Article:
[Date Prev][Date Next][Thread Prev][Thread Next][Date Index][Thread Index][Subject Index][Author Index]

Re: Big = Old = Advanced?

John Bois wrote:
> <snip>
> Maybe dinosaurs could let the hatchlings scurry into
> brush for hiding and then call them into the open for feeding.  Does this
> work for any creature today?  

There are so many examples of this I couldn't hope to list them all.
Foxes, hyaenas, wolves, and many den birthing species leave their
young underground while they go out foraging, calling to them to
come out when all is clear. Harp seal pups with their white fur
lie still in the snow until their mother returns. Many species of
deer, antelope and the like will leave their young in long grass
while they draw predators away, only returning when it is safe.
Tawny frogmouth chicks will sit still on a branch and not move a
muscle until their parents return. This sort of strategy seems to
work for older infants, although newly born/hatched creatures that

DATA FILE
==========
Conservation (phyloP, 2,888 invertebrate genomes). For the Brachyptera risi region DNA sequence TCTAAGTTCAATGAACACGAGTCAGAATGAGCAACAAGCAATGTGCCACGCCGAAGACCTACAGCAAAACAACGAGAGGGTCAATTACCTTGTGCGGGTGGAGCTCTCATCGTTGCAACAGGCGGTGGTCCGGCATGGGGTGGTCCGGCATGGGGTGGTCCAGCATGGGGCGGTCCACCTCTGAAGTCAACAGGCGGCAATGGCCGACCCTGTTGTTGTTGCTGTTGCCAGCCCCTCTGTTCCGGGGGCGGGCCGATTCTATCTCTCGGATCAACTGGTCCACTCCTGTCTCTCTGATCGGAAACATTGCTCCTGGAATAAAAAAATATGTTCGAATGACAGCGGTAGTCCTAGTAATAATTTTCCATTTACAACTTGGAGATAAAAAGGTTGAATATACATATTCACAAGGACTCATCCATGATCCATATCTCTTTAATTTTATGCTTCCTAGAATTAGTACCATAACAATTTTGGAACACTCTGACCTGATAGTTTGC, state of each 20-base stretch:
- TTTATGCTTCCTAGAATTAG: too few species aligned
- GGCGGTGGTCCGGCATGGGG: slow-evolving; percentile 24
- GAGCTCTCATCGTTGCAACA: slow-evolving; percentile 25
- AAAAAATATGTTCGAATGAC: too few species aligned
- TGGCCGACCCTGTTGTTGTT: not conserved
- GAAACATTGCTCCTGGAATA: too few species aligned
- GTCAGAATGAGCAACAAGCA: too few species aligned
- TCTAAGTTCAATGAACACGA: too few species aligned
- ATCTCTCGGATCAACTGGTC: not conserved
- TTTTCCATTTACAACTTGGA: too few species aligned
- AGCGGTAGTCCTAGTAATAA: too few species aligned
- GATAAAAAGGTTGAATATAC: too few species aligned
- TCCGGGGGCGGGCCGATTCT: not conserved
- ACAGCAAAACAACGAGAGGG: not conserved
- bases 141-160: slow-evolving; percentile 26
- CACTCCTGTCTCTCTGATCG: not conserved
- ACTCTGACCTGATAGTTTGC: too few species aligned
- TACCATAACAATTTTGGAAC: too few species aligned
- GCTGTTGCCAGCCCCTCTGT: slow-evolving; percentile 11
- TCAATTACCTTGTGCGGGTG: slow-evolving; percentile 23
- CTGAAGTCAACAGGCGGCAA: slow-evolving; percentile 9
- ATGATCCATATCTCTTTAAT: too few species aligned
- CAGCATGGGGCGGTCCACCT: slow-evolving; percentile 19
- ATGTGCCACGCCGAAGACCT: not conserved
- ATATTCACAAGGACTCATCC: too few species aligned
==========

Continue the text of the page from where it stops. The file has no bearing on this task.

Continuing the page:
are defenceless at birth are probably not abandoned quite so much.
I can't see a hewly hatched Maiasaura chick being abandoned, at
least not until it has a degree of independance and is actually
able to run off into cover under its own steam. But then many
modern ground birds can do so soon after birth (chickens, ducks,
emus) and often these chicks have some sort of camoflauge, unlike
song birds which remain a conspicuous pink and are relatively
defenceless for a week or so. 
        I'm sure there were as many infant raising techniques
 amongst the dinosauria as there are in most extant 
lineages. There was probably variation even between closely
related species. Most owls nest in trees, but there is at least
one species that nests in underground burrows. Some parrots nest in
hollow trees, some in termite mounds, the flightless varieties
in New Zealand are probably ground nesters. I doubt we can generalise
on any particular sub-order, or even genus, of dinosaurs in this way.

        Dann Pigdon
        Melbourne, Australia